• Traveling by bus: Traveling by bus is safe in Bolivia, but common sense must be used. To avoid things getting stolen, which is rare but can happen, don´t put a laptop or other valuables in the overhead bin if its a long trip and you’ll fall asleep. Valuables should always be kept on you when traveling by bus. Nobody steals luggage from the luggage compartment in buses, so relax, as long as you have a ticket for the luggage you left in there, it should be safe. There is also no risk of buses being robbed on the highway. The most exciting thing that can happen to you on a bus trip in Bolivia is a flat tire or a road blockade (see above). Nevertheless, try to buy your tickets from good, responsible, experienced bus companies, which are sure to keep their buses in good working conditions. Informal or cheaper bus companies might not make sure their drivers are rested and prepared for driving long distances, may not hire two drivers to take turns driving, ensuring safety, and the maintenance to their buses might not be enough to ensure a good trip. Check out this link to buy tickets in advance and check out the best bus and train companies in order to travel safely through Bolivia by land.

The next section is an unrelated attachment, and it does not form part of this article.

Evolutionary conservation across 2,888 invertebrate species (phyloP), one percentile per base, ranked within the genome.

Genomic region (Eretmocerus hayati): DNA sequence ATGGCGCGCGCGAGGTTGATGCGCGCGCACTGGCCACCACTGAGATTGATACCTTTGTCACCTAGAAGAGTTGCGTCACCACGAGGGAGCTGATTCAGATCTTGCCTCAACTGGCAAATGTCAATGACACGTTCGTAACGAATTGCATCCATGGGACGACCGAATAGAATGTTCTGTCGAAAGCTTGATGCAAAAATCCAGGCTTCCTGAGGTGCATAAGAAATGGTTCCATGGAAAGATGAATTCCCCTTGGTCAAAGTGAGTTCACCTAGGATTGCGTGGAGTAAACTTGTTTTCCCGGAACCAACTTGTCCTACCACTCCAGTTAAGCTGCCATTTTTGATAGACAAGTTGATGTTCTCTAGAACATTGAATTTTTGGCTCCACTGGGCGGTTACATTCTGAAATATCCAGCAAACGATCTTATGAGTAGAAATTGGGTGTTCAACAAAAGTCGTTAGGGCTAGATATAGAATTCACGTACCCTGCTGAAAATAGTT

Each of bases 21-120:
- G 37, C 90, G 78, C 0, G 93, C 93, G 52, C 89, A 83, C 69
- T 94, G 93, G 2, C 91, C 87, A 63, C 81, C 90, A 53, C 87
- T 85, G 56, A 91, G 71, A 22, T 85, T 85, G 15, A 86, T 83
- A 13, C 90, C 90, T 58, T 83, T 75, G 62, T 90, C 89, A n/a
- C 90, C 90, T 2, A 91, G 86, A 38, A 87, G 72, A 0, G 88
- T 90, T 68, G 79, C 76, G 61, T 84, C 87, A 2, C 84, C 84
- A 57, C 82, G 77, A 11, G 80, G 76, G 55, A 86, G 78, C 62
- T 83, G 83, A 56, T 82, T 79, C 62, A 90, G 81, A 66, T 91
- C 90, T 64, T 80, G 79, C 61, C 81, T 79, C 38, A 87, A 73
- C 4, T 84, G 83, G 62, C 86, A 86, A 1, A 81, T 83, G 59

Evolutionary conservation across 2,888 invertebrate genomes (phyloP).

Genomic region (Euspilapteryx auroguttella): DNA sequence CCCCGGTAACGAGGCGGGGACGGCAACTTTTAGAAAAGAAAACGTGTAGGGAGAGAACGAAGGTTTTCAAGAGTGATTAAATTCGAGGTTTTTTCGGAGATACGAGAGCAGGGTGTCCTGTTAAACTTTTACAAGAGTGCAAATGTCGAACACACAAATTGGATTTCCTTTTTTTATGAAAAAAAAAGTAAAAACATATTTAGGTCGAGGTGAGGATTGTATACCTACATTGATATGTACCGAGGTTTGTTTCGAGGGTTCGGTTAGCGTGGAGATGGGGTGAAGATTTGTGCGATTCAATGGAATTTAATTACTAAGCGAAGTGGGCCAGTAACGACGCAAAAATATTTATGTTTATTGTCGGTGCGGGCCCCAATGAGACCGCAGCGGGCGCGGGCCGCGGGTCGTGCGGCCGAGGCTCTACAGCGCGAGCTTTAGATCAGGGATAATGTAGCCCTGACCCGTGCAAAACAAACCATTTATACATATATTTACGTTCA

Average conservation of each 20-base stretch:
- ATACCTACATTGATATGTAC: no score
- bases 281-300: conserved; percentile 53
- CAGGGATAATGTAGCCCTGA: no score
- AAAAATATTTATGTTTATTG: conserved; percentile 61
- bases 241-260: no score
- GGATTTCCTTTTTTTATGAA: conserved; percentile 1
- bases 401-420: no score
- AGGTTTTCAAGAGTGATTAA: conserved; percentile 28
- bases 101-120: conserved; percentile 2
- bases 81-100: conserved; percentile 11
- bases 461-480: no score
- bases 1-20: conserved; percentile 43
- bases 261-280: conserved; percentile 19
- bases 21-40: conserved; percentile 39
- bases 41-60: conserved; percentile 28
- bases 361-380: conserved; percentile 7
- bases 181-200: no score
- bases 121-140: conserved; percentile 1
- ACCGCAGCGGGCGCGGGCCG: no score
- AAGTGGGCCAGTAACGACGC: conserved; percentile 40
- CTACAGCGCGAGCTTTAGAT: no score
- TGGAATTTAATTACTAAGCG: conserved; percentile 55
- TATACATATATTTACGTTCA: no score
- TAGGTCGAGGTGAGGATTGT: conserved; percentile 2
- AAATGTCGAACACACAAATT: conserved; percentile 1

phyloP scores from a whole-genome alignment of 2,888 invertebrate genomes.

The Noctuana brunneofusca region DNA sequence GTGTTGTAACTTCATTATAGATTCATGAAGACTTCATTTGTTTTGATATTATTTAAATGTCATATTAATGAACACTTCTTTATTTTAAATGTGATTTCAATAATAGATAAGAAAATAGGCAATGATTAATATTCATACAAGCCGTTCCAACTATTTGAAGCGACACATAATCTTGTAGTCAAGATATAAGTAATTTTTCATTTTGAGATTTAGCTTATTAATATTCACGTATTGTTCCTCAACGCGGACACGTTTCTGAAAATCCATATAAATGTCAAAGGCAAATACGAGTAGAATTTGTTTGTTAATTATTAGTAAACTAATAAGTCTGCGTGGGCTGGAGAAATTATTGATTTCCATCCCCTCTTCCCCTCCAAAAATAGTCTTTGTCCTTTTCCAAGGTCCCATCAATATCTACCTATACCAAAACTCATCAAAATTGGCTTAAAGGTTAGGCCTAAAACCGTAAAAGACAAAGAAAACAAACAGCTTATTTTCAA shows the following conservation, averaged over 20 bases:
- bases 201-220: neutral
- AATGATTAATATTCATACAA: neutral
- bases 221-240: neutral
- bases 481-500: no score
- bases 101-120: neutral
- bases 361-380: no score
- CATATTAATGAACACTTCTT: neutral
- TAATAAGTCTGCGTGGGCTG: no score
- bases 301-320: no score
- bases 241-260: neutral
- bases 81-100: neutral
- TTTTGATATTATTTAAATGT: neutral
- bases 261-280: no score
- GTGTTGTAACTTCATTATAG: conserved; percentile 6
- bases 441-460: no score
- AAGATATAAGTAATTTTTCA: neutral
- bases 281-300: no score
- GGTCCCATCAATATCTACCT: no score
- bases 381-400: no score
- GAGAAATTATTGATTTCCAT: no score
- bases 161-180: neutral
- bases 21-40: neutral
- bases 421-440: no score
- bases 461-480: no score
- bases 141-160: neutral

We hope this information was useful. Have a safe trip and enjoy Bolivia!